Top 4 Training Tips for Runners in Omaha – Part 4

Part 4 – Stretching

I know.  I hear you.  Outside of a Yogi, who really enjoys stretching? This is not just relegated to runners…

You did it in school because that’s what your gym teacher made you do.

You did it when you had an injury.  You stopped after your injury felt better because the pain was gone.

I’m an adult and make my own decisions… so why in the world would I want to do it now?

Overuse Injuries

I’m not saying that stretching will stop overuse injuries.  I’m also not saying it won’t help.  What I am saying is part of what overuse injuries are is just that:  overuse.

The other side of this annoying coin is moving with an inefficient hitch in your giddy-up.  Your body is not stupid, after all.  When something doesn’t feel good, your body will find another way to do it and that other way can create bigger problems across more joints than what the original problem was.

Here’s an example I like to refer to — your body is full of mobile joints and stable joints.  In fact, it alternates throughout the entirety of your body:

  • Your toes are a mobile set of joints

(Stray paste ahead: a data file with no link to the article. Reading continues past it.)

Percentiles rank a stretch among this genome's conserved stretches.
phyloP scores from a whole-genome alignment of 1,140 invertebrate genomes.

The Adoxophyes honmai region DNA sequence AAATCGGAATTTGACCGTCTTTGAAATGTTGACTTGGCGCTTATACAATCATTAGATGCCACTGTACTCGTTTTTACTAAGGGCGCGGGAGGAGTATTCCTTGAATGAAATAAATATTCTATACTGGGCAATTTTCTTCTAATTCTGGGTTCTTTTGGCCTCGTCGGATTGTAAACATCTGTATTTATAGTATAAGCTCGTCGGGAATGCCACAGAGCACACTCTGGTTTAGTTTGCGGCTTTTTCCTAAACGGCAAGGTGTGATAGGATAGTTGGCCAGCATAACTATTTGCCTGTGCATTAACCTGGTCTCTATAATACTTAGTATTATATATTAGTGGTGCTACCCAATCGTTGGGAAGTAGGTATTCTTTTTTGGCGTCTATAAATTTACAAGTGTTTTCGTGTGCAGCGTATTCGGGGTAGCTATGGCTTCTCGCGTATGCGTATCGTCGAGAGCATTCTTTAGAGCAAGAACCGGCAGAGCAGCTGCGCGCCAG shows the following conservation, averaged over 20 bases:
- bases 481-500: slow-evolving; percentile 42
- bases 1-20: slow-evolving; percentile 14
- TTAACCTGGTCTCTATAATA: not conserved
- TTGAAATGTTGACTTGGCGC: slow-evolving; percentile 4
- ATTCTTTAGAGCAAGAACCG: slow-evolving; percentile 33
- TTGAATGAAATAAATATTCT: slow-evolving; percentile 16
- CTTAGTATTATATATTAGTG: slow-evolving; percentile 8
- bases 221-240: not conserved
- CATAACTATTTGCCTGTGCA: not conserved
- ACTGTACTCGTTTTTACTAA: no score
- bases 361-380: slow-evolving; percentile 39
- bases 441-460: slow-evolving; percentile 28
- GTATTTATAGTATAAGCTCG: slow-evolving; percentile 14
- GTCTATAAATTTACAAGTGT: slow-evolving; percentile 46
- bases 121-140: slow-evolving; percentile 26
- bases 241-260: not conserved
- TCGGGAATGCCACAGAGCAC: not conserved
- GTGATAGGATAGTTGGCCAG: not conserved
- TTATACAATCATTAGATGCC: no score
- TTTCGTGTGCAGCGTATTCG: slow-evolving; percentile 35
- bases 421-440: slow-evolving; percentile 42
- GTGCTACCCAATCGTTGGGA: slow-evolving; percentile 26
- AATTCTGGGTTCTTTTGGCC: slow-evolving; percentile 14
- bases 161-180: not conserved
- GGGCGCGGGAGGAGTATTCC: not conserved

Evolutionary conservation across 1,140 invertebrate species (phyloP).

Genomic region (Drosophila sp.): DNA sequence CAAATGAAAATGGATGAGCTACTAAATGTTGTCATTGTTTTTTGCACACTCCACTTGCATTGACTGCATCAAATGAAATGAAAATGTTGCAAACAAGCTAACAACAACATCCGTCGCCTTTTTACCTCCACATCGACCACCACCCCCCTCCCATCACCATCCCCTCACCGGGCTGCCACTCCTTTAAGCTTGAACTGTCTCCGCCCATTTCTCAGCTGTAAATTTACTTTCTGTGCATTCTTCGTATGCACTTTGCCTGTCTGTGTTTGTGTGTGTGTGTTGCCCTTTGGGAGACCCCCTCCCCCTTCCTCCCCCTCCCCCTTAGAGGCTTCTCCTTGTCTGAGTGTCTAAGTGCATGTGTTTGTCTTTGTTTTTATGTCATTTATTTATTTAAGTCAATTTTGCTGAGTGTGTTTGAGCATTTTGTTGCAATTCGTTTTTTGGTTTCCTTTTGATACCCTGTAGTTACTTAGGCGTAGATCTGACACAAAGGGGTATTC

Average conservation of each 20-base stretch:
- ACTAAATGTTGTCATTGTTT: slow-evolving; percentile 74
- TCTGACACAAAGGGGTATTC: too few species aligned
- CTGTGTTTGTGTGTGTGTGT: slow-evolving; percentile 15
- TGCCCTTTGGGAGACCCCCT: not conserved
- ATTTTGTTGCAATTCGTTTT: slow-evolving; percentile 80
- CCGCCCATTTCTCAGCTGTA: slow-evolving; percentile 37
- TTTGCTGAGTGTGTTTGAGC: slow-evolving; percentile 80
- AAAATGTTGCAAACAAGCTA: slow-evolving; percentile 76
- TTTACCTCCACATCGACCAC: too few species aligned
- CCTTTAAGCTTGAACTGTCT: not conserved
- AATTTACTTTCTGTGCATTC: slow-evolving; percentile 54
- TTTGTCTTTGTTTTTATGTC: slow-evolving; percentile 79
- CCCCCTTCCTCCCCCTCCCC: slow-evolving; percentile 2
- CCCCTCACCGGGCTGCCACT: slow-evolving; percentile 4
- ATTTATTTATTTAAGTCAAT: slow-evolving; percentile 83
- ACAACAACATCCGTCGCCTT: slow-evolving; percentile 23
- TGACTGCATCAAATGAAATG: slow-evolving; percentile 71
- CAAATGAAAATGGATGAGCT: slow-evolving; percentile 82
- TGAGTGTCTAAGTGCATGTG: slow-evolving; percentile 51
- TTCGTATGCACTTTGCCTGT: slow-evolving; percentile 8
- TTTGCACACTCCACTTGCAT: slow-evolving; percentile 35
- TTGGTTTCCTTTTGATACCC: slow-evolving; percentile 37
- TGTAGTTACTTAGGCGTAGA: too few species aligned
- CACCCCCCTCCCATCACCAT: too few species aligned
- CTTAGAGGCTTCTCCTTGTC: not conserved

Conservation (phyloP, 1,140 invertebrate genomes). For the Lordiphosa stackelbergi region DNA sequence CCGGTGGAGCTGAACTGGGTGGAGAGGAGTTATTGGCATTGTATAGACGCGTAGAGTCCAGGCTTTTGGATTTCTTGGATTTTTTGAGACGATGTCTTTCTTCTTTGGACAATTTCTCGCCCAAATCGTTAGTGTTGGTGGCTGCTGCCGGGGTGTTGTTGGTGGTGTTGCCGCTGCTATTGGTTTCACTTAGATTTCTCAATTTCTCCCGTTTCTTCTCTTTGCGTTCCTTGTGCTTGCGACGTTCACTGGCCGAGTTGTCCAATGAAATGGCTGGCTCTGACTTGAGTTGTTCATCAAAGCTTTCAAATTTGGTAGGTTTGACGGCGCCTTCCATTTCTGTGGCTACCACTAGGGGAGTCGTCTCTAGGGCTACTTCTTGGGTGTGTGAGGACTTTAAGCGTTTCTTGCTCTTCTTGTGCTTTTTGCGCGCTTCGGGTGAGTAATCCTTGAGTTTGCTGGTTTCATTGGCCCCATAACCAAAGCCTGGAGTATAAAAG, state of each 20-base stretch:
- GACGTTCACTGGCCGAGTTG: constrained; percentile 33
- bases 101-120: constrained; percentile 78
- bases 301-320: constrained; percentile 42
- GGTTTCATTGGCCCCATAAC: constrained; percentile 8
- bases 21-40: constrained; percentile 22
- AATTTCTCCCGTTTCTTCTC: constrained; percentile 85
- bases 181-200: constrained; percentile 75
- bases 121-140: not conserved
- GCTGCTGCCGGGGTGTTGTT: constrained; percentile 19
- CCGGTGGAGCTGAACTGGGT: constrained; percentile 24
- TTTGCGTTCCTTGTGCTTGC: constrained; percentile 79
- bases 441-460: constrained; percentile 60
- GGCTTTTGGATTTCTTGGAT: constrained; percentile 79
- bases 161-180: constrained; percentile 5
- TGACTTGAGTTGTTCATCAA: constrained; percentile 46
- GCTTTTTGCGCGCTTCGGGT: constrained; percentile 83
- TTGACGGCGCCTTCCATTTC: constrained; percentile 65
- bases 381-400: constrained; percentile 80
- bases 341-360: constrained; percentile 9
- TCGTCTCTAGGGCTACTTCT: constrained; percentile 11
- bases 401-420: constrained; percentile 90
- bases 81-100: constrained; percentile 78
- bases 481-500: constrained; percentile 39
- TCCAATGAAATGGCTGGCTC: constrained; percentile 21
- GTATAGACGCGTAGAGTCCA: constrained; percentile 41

• Your arches of your feet are intended to be stable
  • Your ankles are supposed to be mobile
  • Your knees are stable in that they are only SUPPOSED to flex and extend in one direction
  • Your hips should be mobile
  • So on and so forth

Well, if you sprain your ankle, you have effectively taken a mobile joint and turned it into a stable joint.  Where do you think that lack of mobility ends up in your body?  It has to go somewhere.

It’s is likely that your knee will start to make up some of that difference, your hip will begin to lock down to create the missing stability, and so on.  Well, what happens if your IT band starts to hurt when you run?  What ‘modifications’ do you think your body will undertake?

One could argue that stretching could help you stave off the likelihood of overuse injuries due to poor running mechanics.  One COULD argue that…


One of the things we talk about during our classes and personal training sessions is the value of breathing:  we refer to the lack of breathing [and resulting facial expressions] as ‘poop face.’

Focusing on relaxing your breath [and your face] while you are stretching will result in a more effective use of your mobility time.  It’s also probably no surprise that relaxing your breathing [and your face] while you run results in a lower perceived exertion.

This means you will probably feel like the run isn’t as hard as it might be if you were straining to breathe or holding a grimace on your face.

So, relax your face and breathe!  It’s a great time to learn how!

Moral of the Story?

Stretching goes much deeper than just something you have to do and we’ve only just talked briefly as to why.

If you want to stave off overuse injuries, if you want to learn how to breathe better and make effective use of your stretching and running time, or if you simply want to take some additional ‘you’ time, stretching is the way to go!

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